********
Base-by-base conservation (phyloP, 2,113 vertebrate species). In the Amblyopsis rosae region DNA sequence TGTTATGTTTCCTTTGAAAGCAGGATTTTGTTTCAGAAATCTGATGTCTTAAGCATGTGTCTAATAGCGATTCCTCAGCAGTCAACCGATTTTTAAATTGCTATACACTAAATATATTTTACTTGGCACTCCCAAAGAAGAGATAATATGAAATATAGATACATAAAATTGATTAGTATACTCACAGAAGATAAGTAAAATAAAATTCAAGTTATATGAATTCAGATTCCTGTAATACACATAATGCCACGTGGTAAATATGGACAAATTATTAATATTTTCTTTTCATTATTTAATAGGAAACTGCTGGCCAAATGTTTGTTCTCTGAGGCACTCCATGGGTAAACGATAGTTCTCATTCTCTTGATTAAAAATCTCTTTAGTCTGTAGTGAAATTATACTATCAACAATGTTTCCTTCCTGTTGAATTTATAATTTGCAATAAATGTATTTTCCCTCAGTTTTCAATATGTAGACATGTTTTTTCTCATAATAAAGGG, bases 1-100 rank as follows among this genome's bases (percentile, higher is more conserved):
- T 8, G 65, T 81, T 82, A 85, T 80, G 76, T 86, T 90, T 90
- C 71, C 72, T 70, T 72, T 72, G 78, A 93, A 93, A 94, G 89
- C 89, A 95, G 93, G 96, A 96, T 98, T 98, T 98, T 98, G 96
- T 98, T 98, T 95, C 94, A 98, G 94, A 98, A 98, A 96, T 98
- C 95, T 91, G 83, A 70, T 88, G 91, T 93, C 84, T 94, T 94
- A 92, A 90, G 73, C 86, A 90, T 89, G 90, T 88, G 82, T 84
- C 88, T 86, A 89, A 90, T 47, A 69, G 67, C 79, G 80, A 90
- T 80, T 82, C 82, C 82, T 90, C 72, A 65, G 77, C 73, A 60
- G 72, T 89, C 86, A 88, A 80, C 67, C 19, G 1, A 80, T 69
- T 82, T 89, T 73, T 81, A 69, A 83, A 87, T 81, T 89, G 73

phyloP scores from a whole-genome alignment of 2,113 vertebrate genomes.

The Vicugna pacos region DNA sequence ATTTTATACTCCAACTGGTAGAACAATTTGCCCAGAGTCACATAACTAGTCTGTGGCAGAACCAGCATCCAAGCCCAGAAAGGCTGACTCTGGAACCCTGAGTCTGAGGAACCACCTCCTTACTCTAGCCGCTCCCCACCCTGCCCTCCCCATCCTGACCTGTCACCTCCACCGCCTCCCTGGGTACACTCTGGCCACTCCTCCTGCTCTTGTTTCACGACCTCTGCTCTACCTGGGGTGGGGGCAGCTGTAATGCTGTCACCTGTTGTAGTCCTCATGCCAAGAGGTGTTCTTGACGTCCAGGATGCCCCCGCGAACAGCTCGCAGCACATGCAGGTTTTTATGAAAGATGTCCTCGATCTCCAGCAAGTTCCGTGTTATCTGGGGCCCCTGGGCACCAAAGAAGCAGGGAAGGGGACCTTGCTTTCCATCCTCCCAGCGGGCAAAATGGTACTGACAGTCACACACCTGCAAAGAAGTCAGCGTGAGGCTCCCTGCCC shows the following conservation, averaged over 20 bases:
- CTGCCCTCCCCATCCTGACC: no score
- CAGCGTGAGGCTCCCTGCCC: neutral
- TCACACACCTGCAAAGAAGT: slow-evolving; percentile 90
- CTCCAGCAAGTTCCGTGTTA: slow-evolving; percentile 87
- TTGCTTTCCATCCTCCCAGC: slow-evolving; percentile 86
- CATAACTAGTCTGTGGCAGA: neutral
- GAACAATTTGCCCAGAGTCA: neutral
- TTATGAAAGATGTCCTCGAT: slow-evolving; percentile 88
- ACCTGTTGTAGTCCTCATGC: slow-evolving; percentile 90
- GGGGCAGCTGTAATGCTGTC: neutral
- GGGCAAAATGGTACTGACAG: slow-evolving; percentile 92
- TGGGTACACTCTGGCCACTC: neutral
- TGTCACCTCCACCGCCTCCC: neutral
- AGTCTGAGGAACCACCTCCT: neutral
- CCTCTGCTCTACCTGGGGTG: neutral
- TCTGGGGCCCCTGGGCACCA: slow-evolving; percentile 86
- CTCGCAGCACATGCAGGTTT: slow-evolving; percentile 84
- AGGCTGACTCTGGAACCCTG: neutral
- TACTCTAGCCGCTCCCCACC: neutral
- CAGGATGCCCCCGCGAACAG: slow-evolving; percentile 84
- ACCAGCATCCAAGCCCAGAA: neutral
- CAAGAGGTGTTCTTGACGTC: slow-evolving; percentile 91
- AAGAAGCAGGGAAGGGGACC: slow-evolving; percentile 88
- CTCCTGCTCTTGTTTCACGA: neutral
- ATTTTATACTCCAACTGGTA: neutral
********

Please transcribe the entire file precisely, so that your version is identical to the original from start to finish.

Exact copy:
Base-by-base conservation (phyloP, 2,113 vertebrate species). In the Amblyopsis rosae region DNA sequence TGTTATGTTTCCTTTGAAAGCAGGATTTTGTTTCAGAAATCTGATGTCTTAAGCATGTGTCTAATAGCGATTCCTCAGCAGTCAACCGATTTTTAAATTGCTATACACTAAATATATTTTACTTGGCACTCCCAAAGAAGAGATAATATGAAATATAGATACATAAAATTGATTAGTATACTCACAGAAGATAAGTAAAATAAAATTCAAGTTATATGAATTCAGATTCCTGTAATACACATAATGCCACGTGGTAAATATGGACAAATTATTAATATTTTCTTTTCATTATTTAATAGGAAACTGCTGGCCAAATGTTTGTTCTCTGAGGCACTCCATGGGTAAACGATAGTTCTCATTCTCTTGATTAAAAATCTCTTTAGTCTGTAGTGAAATTATACTATCAACAATGTTTCCTTCCTGTTGAATTTATAATTTGCAATAAATGTATTTTCCCTCAGTTTTCAATATGTAGACATGTTTTTTCTCATAATAAAGGG, bases 1-100 rank as follows among this genome's bases (percentile, higher is more conserved):
- T 8, G 65, T 81, T 82, A 85, T 80, G 76, T 86, T 90, T 90
- C 71, C 72, T 70, T 72, T 72, G 78, A 93, A 93, A 94, G 89
- C 89, A 95, G 93, G 96, A 96, T 98, T 98, T 98, T 98, G 96
- T 98, T 98, T 95, C 94, A 98, G 94, A 98, A 98, A 96, T 98
- C 95, T 91, G 83, A 70, T 88, G 91, T 93, C 84, T 94, T 94
- A 92, A 90, G 73, C 86, A 90, T 89, G 90, T 88, G 82, T 84
- C 88, T 86, A 89, A 90, T 47, A 69, G 67, C 79, G 80, A 90
- T 80, T 82, C 82, C 82, T 90, C 72, A 65, G 77, C 73, A 60
- G 72, T 89, C 86, A 88, A 80, C 67, C 19, G 1, A 80, T 69
- T 82, T 89, T 73, T 81, A 69, A 83, A 87, T 81, T 89, G 73

phyloP scores from a whole-genome alignment of 2,113 vertebrate genomes.

The Vicugna pacos region DNA sequence ATTTTATACTCCAACTGGTAGAACAATTTGCCCAGAGTCACATAACTAGTCTGTGGCAGAACCAGCATCCAAGCCCAGAAAGGCTGACTCTGGAACCCTGAGTCTGAGGAACCACCTCCTTACTCTAGCCGCTCCCCACCCTGCCCTCCCCATCCTGACCTGTCACCTCCACCGCCTCCCTGGGTACACTCTGGCCACTCCTCCTGCTCTTGTTTCACGACCTCTGCTCTACCTGGGGTGGGGGCAGCTGTAATGCTGTCACCTGTTGTAGTCCTCATGCCAAGAGGTGTTCTTGACGTCCAGGATGCCCCCGCGAACAGCTCGCAGCACATGCAGGTTTTTATGAAAGATGTCCTCGATCTCCAGCAAGTTCCGTGTTATCTGGGGCCCCTGGGCACCAAAGAAGCAGGGAAGGGGACCTTGCTTTCCATCCTCCCAGCGGGCAAAATGGTACTGACAGTCACACACCTGCAAAGAAGTCAGCGTGAGGCTCCCTGCCC shows the following conservation, averaged over 20 bases:
- CTGCCCTCCCCATCCTGACC: no score
- CAGCGTGAGGCTCCCTGCCC: neutral
- TCACACACCTGCAAAGAAGT: slow-evolving; percentile 90
- CTCCAGCAAGTTCCGTGTTA: slow-evolving; percentile 87
- TTGCTTTCCATCCTCCCAGC: slow-evolving; percentile 86
- CATAACTAGTCTGTGGCAGA: neutral
- GAACAATTTGCCCAGAGTCA: neutral
- TTATGAAAGATGTCCTCGAT: slow-evolving; percentile 88
- ACCTGTTGTAGTCCTCATGC: slow-evolving; percentile 90
- GGGGCAGCTGTAATGCTGTC: neutral
- GGGCAAAATGGTACTGACAG: slow-evolving; percentile 92
- TGGGTACACTCTGGCCACTC: neutral
- TGTCACCTCCACCGCCTCCC: neutral
- AGTCTGAGGAACCACCTCCT: neutral
- CCTCTGCTCTACCTGGGGTG: neutral
- TCTGGGGCCCCTGGGCACCA: slow-evolving; percentile 86
- CTCGCAGCACATGCAGGTTT: slow-evolving; percentile 84
- AGGCTGACTCTGGAACCCTG: neutral
- TACTCTAGCCGCTCCCCACC: neutral
- CAGGATGCCCCCGCGAACAG: slow-evolving; percentile 84
- ACCAGCATCCAAGCCCAGAA: neutral
- CAAGAGGTGTTCTTGACGTC: slow-evolving; percentile 91
- AAGAAGCAGGGAAGGGGACC: slow-evolving; percentile 88
- CTCCTGCTCTTGTTTCACGA: neutral
- ATTTTATACTCCAACTGGTA: neutral